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Inflation fears return in the USA: strong dollar, stable złoty

INVESTINGInflation fears return in the USA: strong dollar, stable złoty

The January inflation report from the United States contained everything the Federal Reserve did not want to see. Both the main and core measures of inflation were higher than expected, and the disinflation trend observed for most of 2023 clearly hit a wall. The market-based scenario shifts cuts overseas to June – the dollar gains, but the zloty surprisingly maintains stability in this environment.

Even though the key core inflation measure from our perspective remained at an unchanged level of 3.9%, its momentum, indicating further inflationary pressure, is not favorable. As a result of the report’s publication, bonds worldwide lost significantly, as did risky assets, which, however, managed to recover most of the losses by the end of the week. The dollar was one of the best-performing major currencies, but its appreciation was not as strong as one might expect (a movement within 1% against other G10 currencies).

This week will be fairly quiet – at least until Thursday (22.02), when preliminary February PMI readings for business activity in the eurozone, the USA, and the UK will be published. The week will end with a series of speeches by Fed members and a presentation on inflation by ECB Governing Council member, Isabel Schnabel. In general, after the recent unpleasant surprise with inflation in the US, investors may be a bit more nervous in the period leading up to the publication of data on price pressure in individual countries.


Like other emerging market currencies, the zloty suffered from declining valuations of a sharp cut in US interest rates and a strengthening of the dollar following the latest US inflation reading. However, its sell-off was relatively small, and the EUR/PLN rate is still in the lower half of the 4.31–4.41 range, where it has been for three months.

Just like in the US and a few other G10 countries, attention in Poland focused on inflation last week. The base effect caused by high prices a year ago helped a significant drop in the main measure at the beginning of 2024 – from 6.2% in December last year to 3.9% in January this year. The year started well with a smaller price increase than expected. The core measure also fell, but we will know its exact reading on March 18th with the data for February (not on February 16th, as we reported last week).

In addition to inflation data, we learned the GDP reading for the fourth quarter, which admittedly showed a continuation of growth in annual terms, but these were not impressive data. The current account balance was less negative than expected in December, and a surplus equivalent to 1.6% of GDP was recorded for the whole of 2023. We believe that the significant increase from a deficit of 2.4% of GDP in 2022 was one of the most important factors that allowed the zloty to strengthen in 2023.

This week, numerous readings from Poland will help us determine how the economy is doing at the beginning of the year. Attention should focus on Tuesday’s (20.02) industrial production and Wednesday’s (21.02) retail sales, for which a positive reading in real terms is expected. The data will help estimate the scale of the consumption recovery, which should be the most important factor conditioning growth in 2024. However, news from abroad may be more significant for the zloty as a series of economic readings and speeches by officials from the main central banks can cause volatility.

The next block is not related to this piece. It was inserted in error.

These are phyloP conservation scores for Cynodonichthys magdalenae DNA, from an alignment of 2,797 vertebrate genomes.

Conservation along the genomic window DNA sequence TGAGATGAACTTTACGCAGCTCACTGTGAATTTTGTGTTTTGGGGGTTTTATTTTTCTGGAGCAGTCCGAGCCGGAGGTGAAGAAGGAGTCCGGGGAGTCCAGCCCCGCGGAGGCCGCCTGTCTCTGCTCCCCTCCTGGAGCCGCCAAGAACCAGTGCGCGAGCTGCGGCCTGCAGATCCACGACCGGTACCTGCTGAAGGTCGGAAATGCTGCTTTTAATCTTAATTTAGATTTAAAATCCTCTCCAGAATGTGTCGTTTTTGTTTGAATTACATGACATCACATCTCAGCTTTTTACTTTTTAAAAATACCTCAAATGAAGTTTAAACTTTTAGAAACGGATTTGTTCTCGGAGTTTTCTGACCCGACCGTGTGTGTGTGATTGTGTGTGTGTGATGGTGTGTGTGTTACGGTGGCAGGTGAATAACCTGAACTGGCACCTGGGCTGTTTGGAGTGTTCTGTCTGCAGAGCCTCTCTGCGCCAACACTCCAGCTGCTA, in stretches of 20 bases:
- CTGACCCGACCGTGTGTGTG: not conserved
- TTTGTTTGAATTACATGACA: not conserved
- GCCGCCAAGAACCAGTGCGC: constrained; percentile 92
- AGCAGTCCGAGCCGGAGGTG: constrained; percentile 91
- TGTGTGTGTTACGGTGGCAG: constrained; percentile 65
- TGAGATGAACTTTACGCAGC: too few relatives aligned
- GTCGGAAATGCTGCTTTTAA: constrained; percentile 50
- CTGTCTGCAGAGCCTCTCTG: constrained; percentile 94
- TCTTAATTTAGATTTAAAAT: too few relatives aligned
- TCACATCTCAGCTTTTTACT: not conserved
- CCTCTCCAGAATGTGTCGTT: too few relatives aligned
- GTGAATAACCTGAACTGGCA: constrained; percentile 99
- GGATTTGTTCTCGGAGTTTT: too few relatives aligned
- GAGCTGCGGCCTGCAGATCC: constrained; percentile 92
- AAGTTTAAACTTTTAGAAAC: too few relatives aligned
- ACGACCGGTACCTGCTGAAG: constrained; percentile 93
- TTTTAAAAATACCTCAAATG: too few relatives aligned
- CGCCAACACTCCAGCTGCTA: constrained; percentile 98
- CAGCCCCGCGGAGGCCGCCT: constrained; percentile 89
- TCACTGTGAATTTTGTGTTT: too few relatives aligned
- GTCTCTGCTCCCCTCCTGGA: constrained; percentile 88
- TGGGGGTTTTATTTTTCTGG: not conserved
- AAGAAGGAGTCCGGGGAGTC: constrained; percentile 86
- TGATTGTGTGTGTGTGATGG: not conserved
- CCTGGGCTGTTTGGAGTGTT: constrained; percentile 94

In the local context, speculation about a possible attempt by the government to remove NBP President Adam Glapiński from his position returned after a Bloomberg article. The text suggested that Prime Minister Donald Tusk agreed to put Glapiński before a “special tribunal” to rule on whether the NBP president’s actions were legal. The markets have not yet reacted, but we cannot rule out that the above issue will have repercussions if the authorities decide to take action against Glapiński.


The December industrial production in the euro zone positively surprised, growing on an annual basis (adjusted for the number of working days) for the first time since February 2023.

If Thursday’s PMI readings are better than the bleak expectations, 1.07 may become the lower limit for the EUR/USD exchange rate. Markets are currently almost evenly divided over expectations regarding the timing of the first cut – consensus is wavering between April and June. We find these valuations rational at the moment.


It is hard to believe today that just a few weeks ago, markets fully priced in a March interest rate cut in the US. However, data published since then showed a resurgence in the economy, and inflation rose again. Our preferred measure, the 3-month annualized core reading, returned to 4% and is now at the highest level for over six months.

Markets have now pushed back the pricing of the first full cut to June – if inflation continues not to surprise on the upside, this perspective seems justified.


The tone of the inflation report in the UK was the opposite of the American one – the data slightly surprised on the downside. The Q4 GDP reading – which confirmed that the British economy had slipped into a technical recession – is positive for the dovish faction of the Bank of England.

The preliminary PMI readings this Thursday (22.02) should provide more current indications regarding the current state of the economy. Markets expect the PMIs to suggest a significant recovery in Q1 2024 growth, which may explain why pound declines are shallow and short-lived.

Authors: Enrique Diaz-Alvarez, Matthew Ryan, Roman Ziruk, Itsaso Apezteguia, Michał Jóźwiak – Ebury analysts.

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